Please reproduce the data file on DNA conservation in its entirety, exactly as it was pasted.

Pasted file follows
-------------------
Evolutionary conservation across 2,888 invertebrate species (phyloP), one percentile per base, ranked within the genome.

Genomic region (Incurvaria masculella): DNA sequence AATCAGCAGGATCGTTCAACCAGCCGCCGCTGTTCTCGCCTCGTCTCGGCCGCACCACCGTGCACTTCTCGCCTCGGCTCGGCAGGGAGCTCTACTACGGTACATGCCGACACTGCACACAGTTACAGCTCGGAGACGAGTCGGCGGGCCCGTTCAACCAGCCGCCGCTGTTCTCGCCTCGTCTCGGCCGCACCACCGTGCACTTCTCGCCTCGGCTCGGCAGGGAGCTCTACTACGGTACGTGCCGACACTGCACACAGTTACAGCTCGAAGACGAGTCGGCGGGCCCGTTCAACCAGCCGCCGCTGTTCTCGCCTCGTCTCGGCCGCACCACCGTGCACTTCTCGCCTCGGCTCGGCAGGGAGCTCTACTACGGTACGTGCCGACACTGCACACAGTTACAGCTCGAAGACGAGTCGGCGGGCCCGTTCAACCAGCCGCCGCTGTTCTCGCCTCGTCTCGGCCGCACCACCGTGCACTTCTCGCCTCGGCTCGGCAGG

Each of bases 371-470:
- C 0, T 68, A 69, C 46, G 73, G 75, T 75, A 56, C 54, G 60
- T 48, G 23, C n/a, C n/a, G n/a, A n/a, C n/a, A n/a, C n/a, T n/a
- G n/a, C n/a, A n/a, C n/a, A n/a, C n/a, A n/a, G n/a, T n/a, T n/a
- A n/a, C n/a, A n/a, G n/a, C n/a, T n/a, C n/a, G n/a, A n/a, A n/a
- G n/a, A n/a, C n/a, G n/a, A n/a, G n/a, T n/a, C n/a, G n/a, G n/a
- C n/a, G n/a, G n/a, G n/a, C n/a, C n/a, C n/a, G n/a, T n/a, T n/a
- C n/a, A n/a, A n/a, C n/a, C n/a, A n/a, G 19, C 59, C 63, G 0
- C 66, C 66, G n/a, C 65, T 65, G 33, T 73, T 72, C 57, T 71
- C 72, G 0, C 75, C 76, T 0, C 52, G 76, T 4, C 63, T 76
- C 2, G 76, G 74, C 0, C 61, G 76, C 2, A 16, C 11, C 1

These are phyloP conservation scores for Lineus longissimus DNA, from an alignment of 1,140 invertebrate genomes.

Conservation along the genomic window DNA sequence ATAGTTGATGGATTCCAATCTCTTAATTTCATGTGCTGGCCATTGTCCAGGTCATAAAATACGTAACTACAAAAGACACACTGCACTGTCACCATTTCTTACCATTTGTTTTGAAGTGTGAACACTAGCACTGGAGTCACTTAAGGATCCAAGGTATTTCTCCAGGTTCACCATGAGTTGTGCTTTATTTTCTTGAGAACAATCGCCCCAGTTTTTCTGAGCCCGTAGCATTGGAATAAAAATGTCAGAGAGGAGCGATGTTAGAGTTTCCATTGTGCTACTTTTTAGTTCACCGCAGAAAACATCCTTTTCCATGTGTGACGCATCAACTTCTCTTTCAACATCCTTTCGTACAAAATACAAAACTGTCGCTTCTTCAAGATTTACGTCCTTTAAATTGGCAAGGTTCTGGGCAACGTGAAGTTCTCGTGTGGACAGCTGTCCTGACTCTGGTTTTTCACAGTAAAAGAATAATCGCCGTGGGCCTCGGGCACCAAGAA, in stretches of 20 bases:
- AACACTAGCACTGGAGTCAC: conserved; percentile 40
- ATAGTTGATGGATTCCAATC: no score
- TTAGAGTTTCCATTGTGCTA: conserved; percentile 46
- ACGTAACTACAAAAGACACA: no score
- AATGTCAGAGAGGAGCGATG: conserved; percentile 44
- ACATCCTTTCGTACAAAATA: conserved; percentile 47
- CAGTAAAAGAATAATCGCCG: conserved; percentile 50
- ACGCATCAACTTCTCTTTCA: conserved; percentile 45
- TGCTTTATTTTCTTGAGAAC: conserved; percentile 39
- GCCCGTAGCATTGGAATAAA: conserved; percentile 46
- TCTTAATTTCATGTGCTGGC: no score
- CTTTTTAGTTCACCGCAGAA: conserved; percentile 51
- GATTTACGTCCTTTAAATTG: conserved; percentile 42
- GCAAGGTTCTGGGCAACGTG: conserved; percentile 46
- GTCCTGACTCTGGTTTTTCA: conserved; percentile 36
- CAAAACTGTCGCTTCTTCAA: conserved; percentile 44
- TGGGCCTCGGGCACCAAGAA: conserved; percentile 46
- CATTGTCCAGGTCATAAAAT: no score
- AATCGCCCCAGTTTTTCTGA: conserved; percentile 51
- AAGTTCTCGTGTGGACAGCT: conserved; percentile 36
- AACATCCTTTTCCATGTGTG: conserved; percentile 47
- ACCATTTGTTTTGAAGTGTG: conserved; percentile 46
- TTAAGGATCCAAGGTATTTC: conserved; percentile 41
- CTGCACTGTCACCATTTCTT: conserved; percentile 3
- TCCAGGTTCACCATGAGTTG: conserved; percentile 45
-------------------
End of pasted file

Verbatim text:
Evolutionary conservation across 2,888 invertebrate species (phyloP), one percentile per base, ranked within the genome.

Genomic region (Incurvaria masculella): DNA sequence AATCAGCAGGATCGTTCAACCAGCCGCCGCTGTTCTCGCCTCGTCTCGGCCGCACCACCGTGCACTTCTCGCCTCGGCTCGGCAGGGAGCTCTACTACGGTACATGCCGACACTGCACACAGTTACAGCTCGGAGACGAGTCGGCGGGCCCGTTCAACCAGCCGCCGCTGTTCTCGCCTCGTCTCGGCCGCACCACCGTGCACTTCTCGCCTCGGCTCGGCAGGGAGCTCTACTACGGTACGTGCCGACACTGCACACAGTTACAGCTCGAAGACGAGTCGGCGGGCCCGTTCAACCAGCCGCCGCTGTTCTCGCCTCGTCTCGGCCGCACCACCGTGCACTTCTCGCCTCGGCTCGGCAGGGAGCTCTACTACGGTACGTGCCGACACTGCACACAGTTACAGCTCGAAGACGAGTCGGCGGGCCCGTTCAACCAGCCGCCGCTGTTCTCGCCTCGTCTCGGCCGCACCACCGTGCACTTCTCGCCTCGGCTCGGCAGG

Each of bases 371-470:
- C 0, T 68, A 69, C 46, G 73, G 75, T 75, A 56, C 54, G 60
- T 48, G 23, C n/a, C n/a, G n/a, A n/a, C n/a, A n/a, C n/a, T n/a
- G n/a, C n/a, A n/a, C n/a, A n/a, C n/a, A n/a, G n/a, T n/a, T n/a
- A n/a, C n/a, A n/a, G n/a, C n/a, T n/a, C n/a, G n/a, A n/a, A n/a
- G n/a, A n/a, C n/a, G n/a, A n/a, G n/a, T n/a, C n/a, G n/a, G n/a
- C n/a, G n/a, G n/a, G n/a, C n/a, C n/a, C n/a, G n/a, T n/a, T n/a
- C n/a, A n/a, A n/a, C n/a, C n/a, A n/a, G 19, C 59, C 63, G 0
- C 66, C 66, G n/a, C 65, T 65, G 33, T 73, T 72, C 57, T 71
- C 72, G 0, C 75, C 76, T 0, C 52, G 76, T 4, C 63, T 76
- C 2, G 76, G 74, C 0, C 61, G 76, C 2, A 16, C 11, C 1

These are phyloP conservation scores for Lineus longissimus DNA, from an alignment of 1,140 invertebrate genomes.

Conservation along the genomic window DNA sequence ATAGTTGATGGATTCCAATCTCTTAATTTCATGTGCTGGCCATTGTCCAGGTCATAAAATACGTAACTACAAAAGACACACTGCACTGTCACCATTTCTTACCATTTGTTTTGAAGTGTGAACACTAGCACTGGAGTCACTTAAGGATCCAAGGTATTTCTCCAGGTTCACCATGAGTTGTGCTTTATTTTCTTGAGAACAATCGCCCCAGTTTTTCTGAGCCCGTAGCATTGGAATAAAAATGTCAGAGAGGAGCGATGTTAGAGTTTCCATTGTGCTACTTTTTAGTTCACCGCAGAAAACATCCTTTTCCATGTGTGACGCATCAACTTCTCTTTCAACATCCTTTCGTACAAAATACAAAACTGTCGCTTCTTCAAGATTTACGTCCTTTAAATTGGCAAGGTTCTGGGCAACGTGAAGTTCTCGTGTGGACAGCTGTCCTGACTCTGGTTTTTCACAGTAAAAGAATAATCGCCGTGGGCCTCGGGCACCAAGAA, in stretches of 20 bases:
- AACACTAGCACTGGAGTCAC: conserved; percentile 40
- ATAGTTGATGGATTCCAATC: no score
- TTAGAGTTTCCATTGTGCTA: conserved; percentile 46
- ACGTAACTACAAAAGACACA: no score
- AATGTCAGAGAGGAGCGATG: conserved; percentile 44
- ACATCCTTTCGTACAAAATA: conserved; percentile 47
- CAGTAAAAGAATAATCGCCG: conserved; percentile 50
- ACGCATCAACTTCTCTTTCA: conserved; percentile 45
- TGCTTTATTTTCTTGAGAAC: conserved; percentile 39
- GCCCGTAGCATTGGAATAAA: conserved; percentile 46
- TCTTAATTTCATGTGCTGGC: no score
- CTTTTTAGTTCACCGCAGAA: conserved; percentile 51
- GATTTACGTCCTTTAAATTG: conserved; percentile 42
- GCAAGGTTCTGGGCAACGTG: conserved; percentile 46
- GTCCTGACTCTGGTTTTTCA: conserved; percentile 36
- CAAAACTGTCGCTTCTTCAA: conserved; percentile 44
- TGGGCCTCGGGCACCAAGAA: conserved; percentile 46
- CATTGTCCAGGTCATAAAAT: no score
- AATCGCCCCAGTTTTTCTGA: conserved; percentile 51
- AAGTTCTCGTGTGGACAGCT: conserved; percentile 36
- AACATCCTTTTCCATGTGTG: conserved; percentile 47
- ACCATTTGTTTTGAAGTGTG: conserved; percentile 46
- TTAAGGATCCAAGGTATTTC: conserved; percentile 41
- CTGCACTGTCACCATTTCTT: conserved; percentile 3
- TCCAGGTTCACCATGAGTTG: conserved; percentile 45